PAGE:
Cygwin (was Re: [TriLUG] a good ssh client for win2k)
rnapier at employees.org
Tue Feb 19 13:03:06 EST 2002
While I'm mostly a fan of cygwin, it's very slow compared to native
ports of tools. It makes nice glue, but whenever possible, look for a
native port for tools like xemacs, ImageMagick, perl, etc. You can
then put their paths early so that you pick them up first (or put
links to them in ~/bin or the like). ImageMagick is a great example of
this. I couldn't believe how much slower convert was than doing the
work in PhotoShop (even including loading up Photoshop and all the
images). Then I dumped the cygwin version and ran a native port (under
cygwin's bash) and all was well again.
Of course, getting all the tools I need to work on windows finally got
to be too much trouble, and I've gone back to my two-machine solution.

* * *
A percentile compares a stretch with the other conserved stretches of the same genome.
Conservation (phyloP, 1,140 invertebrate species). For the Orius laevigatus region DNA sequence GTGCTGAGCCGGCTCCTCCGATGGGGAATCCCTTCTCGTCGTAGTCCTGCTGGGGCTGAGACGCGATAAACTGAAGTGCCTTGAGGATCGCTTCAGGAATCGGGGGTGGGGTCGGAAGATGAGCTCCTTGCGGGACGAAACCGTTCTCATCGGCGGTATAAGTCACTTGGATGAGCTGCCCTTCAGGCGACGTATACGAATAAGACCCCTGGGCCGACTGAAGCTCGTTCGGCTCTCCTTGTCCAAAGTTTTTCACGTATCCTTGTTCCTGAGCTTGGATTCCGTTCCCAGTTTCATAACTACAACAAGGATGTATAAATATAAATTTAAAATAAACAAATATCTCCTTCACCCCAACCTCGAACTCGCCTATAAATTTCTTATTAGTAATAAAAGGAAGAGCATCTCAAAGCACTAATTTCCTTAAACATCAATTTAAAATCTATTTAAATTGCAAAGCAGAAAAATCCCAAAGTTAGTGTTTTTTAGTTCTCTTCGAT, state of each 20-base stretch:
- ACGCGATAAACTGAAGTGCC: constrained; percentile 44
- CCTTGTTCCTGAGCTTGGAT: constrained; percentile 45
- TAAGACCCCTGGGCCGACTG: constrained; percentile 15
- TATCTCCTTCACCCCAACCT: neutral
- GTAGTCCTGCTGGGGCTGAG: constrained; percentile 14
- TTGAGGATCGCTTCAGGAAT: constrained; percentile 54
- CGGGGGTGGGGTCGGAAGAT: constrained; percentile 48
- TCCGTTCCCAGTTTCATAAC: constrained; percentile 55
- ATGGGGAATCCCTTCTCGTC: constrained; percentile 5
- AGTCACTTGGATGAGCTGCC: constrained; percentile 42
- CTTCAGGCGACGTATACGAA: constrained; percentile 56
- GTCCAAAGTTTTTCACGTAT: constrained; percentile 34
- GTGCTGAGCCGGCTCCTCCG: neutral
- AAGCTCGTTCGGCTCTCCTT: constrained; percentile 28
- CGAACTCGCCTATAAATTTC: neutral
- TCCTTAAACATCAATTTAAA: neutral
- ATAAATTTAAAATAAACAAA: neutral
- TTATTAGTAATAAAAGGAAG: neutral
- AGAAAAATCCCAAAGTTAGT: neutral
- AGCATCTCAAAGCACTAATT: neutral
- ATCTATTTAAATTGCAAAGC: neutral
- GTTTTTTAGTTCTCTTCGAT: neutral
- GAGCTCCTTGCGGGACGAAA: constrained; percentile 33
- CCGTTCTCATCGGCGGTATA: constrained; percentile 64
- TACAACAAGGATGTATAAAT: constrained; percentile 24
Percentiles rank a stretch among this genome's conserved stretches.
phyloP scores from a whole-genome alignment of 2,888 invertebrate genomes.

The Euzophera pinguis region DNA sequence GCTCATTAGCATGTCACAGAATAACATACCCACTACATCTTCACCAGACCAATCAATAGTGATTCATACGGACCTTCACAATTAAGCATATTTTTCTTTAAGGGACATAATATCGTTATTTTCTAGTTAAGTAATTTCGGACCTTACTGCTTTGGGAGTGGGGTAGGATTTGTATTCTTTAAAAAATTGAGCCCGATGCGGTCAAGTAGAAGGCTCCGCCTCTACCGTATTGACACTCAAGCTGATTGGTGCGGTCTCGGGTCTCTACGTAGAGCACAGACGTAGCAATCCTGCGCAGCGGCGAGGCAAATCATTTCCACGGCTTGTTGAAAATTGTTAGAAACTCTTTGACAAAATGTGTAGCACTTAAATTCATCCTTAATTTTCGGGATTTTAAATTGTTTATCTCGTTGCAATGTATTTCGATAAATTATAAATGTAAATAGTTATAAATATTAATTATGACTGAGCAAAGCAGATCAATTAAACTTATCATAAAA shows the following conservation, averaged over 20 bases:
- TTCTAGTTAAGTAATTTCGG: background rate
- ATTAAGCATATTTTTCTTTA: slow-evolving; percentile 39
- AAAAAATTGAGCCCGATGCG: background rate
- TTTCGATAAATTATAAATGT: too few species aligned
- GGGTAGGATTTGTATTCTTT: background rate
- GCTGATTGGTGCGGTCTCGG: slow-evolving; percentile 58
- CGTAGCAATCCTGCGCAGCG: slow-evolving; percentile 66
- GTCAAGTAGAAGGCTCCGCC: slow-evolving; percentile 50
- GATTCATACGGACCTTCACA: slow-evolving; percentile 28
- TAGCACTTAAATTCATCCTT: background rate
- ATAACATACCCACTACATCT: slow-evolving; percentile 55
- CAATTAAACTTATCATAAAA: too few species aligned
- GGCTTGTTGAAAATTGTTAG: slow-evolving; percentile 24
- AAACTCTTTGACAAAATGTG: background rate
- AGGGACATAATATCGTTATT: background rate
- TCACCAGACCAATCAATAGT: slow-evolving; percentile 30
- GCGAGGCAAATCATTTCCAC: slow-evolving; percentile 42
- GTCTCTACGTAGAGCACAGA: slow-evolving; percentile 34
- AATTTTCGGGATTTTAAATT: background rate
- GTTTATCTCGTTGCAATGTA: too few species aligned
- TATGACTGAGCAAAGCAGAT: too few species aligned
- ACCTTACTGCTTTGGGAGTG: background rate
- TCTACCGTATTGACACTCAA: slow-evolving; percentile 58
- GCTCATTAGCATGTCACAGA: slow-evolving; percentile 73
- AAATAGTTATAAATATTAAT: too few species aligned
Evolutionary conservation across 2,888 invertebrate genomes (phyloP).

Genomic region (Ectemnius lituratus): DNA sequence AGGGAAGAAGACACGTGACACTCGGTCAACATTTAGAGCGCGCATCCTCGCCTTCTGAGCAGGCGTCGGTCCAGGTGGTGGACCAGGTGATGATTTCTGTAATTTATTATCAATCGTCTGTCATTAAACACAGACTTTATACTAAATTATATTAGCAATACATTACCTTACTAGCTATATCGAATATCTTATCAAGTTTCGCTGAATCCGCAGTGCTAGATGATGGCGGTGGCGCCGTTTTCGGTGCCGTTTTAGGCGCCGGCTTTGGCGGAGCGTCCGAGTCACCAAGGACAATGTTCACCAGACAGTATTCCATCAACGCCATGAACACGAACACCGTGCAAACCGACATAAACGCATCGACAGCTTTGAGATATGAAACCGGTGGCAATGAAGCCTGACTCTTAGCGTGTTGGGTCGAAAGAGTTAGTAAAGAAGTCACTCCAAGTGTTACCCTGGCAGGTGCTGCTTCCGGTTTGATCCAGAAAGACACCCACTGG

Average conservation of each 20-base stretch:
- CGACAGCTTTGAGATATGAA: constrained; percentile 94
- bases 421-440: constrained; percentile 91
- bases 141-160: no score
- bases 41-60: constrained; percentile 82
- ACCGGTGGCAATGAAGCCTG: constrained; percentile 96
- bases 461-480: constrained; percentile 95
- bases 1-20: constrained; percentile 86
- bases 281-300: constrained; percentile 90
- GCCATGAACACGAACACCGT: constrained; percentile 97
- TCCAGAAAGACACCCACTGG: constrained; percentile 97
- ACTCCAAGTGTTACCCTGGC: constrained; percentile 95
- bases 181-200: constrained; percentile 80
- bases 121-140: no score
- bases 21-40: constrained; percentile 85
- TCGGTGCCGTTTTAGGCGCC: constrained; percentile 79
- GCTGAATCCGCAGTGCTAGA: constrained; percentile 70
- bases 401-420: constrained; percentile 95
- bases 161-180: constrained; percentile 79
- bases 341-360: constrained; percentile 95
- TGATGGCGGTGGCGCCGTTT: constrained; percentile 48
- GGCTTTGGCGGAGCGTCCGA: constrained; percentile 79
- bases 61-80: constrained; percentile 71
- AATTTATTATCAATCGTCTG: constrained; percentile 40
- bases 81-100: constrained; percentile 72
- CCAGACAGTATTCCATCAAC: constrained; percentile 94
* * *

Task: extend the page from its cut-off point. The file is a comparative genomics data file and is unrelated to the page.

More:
Image capture/cleanup in Windows with PhotoShop Elements (which
continues to be better than gimp for this kind of work; no offense),
than mass convert-ization and album-ization on linux running samba.
On Tue, Feb 19, 2002 at 09:39:55AM -0500, John Turner wrote:
> Cygwin is a must have for every Linux user forced to use
> a Windows machine. I was even able to get sshd working
> and we were able to get a remote bash shell on our NT/Win2K
> On Tue, Feb 19, 2002 at 08:28:44AM -0500, Chris Merrill wrote:
> > Benjamin Reed wrote:
> > > Yup... PuTTY makes Windows usable... by letting you SSH to a real
> > > OS. <g>
> > I'm becoming fond of Cygwin. But it's considerably more than
> > an SSH/Telnet client. An entire linux shell (bash?) - now that
> > I've installed enough extensions (like CVS) I can run our
> > Linux build process on my W2k box. Of course, the best part
> > is having a decent console for those tasks best accomplished
> > with keyboard.
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